“Cara had a profile. I was looking to change discipline in dance. And I saw that she was tall enough (5ft 5in) for me. There aren’t many girls who are tall enough to skate with a 6’3 ” guy. But I saw that she had some amazing programs there. A very good skater. So I texted him, ”Levitt said.
Levitt was a pairs skater looking for a new partner in the discipline of ice dance. Murphy had competed in solo and solo dance events.
Murphy was in the same boat as Levitt, looking for someone tall enough to be a good fit on the ice, as she made a change in competitions.
And try to find someone she had the right chemistry with.
“I learned a lot from Josh,” Murphy said. “He’s had partners in the past when I was just a skater. I learned a lot about how to communicate with a partner. When the going gets tough, how do you get over them. We hit it off on the first try. We are both nice people. It worked well.
So the two of them started to send messages. Levitt came to Pittsburgh for a pair of tries together. Soon after, Levitt packed his bags and headed to Pittsburgh for good.
That’s where his coaches and those at the Island Sports Center came in. Helping him find an apartment five minutes from the rink. Connect him with potential young skaters to train him so he can make a living while training here.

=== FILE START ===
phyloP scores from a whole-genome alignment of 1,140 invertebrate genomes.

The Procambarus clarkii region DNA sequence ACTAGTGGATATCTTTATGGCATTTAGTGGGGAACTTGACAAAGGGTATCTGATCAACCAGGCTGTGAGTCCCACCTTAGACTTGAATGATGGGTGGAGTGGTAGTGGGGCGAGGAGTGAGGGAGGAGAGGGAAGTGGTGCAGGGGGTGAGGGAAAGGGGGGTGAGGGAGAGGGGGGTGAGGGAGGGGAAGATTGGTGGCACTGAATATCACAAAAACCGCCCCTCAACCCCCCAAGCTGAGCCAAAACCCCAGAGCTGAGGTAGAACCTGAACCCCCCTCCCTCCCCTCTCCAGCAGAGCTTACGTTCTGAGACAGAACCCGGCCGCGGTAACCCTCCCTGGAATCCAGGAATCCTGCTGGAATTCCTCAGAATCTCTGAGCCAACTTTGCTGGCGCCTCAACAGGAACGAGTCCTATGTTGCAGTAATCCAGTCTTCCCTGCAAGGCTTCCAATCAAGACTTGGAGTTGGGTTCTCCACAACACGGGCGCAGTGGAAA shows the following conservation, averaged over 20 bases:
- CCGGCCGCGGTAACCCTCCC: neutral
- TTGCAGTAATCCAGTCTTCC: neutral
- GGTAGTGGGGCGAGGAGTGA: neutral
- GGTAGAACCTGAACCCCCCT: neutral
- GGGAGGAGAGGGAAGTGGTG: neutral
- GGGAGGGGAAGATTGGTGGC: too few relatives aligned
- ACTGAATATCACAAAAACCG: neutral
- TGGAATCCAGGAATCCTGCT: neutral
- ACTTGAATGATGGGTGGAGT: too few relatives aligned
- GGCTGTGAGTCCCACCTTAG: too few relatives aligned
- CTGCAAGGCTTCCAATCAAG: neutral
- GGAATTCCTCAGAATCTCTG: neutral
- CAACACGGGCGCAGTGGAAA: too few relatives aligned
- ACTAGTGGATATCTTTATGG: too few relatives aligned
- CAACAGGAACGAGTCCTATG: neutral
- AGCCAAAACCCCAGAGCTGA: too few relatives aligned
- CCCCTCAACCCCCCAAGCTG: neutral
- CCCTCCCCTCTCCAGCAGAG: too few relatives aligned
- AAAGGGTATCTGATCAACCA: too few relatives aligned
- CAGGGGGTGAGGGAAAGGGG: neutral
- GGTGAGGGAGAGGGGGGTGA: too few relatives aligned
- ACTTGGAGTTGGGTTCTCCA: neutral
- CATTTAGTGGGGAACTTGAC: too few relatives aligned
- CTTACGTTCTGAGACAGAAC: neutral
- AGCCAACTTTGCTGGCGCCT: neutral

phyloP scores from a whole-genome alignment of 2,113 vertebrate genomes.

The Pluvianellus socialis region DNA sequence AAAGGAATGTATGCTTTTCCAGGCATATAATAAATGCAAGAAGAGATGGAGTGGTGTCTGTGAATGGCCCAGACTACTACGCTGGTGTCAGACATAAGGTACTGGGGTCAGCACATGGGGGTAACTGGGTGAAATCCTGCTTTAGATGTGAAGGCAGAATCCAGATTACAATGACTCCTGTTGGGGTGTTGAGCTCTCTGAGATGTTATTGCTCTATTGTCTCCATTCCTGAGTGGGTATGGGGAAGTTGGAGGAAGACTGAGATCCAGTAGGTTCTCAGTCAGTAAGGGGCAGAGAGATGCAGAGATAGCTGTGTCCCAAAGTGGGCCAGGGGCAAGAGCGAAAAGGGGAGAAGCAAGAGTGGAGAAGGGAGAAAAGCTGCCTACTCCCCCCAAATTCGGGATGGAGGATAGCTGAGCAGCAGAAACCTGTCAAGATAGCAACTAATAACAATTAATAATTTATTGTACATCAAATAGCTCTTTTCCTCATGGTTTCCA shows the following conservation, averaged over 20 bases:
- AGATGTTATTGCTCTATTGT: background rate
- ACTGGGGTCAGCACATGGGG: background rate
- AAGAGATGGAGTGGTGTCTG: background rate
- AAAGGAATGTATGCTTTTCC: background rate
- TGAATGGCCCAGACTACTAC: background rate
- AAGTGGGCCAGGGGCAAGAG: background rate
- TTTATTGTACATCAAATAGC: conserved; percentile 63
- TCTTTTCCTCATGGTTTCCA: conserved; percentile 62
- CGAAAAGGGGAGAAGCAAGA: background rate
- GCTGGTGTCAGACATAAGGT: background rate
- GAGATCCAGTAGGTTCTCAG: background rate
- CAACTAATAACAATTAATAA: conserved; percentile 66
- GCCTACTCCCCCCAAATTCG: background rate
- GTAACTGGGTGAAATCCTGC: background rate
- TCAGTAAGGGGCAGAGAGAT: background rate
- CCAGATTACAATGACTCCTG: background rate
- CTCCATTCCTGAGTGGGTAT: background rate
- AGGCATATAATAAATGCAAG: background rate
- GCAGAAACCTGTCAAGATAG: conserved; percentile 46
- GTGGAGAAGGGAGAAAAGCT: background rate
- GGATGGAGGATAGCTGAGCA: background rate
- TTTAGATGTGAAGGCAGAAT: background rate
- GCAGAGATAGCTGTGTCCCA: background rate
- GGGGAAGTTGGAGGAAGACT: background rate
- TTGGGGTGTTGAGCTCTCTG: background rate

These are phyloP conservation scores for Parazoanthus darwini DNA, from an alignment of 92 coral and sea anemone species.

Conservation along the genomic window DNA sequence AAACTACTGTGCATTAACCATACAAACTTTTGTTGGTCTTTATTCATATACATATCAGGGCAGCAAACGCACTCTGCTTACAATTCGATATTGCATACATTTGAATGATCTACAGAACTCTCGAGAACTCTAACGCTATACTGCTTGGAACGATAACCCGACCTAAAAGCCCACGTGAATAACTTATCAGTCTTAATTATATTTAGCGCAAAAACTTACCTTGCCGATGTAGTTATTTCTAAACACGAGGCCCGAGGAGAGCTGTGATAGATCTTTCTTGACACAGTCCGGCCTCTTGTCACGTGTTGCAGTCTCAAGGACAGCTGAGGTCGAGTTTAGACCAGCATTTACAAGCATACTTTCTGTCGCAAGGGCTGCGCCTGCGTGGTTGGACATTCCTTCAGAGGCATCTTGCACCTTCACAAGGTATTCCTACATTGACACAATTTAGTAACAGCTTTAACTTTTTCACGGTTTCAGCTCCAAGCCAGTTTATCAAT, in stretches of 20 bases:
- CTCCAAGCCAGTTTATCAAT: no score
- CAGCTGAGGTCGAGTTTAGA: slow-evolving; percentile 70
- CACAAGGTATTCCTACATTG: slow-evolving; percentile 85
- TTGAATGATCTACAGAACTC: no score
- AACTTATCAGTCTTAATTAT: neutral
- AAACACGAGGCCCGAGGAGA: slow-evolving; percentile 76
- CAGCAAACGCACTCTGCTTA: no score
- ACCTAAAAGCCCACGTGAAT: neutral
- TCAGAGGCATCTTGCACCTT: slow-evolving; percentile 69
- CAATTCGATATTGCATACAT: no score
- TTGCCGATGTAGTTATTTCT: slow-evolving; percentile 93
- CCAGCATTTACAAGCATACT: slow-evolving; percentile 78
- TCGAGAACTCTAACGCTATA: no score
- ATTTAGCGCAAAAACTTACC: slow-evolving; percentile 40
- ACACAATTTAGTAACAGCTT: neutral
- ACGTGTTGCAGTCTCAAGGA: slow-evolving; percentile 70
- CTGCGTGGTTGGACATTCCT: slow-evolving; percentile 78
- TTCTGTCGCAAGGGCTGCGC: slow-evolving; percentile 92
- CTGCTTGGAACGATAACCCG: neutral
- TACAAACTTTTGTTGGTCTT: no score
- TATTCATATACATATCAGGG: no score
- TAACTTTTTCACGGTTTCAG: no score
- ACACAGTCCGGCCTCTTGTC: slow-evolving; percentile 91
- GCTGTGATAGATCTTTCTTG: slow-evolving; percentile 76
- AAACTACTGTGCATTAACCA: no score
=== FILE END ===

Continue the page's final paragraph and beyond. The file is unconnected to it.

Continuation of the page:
Levitt says the welcome he received from Pittsburgh made the life transition of his adventure easier.
“Everyone here has been great. Really nice. Help me get the students to coach. Get comfortable. It has been wonderful to be a part of this community and to know everyone, ”said Levitt.
Learn on the fly
Outdoors, many may think of skating as skating. How different can sports be, right?
The answer is: a lot.
In ice dancing, there are no ski lifts. No jumps. No more borders. So maybe not so focused on the power of the sport. But even more, an emphasis on grace, expression, fluidity of movement, musicality and a symbiotic relationship with your partner.
“For pairs, it’s a lot more strength-based elements,” Levitt said. “And for dance, it’s a lot more about movements and expressions of the body and extensions to create images on the ice.”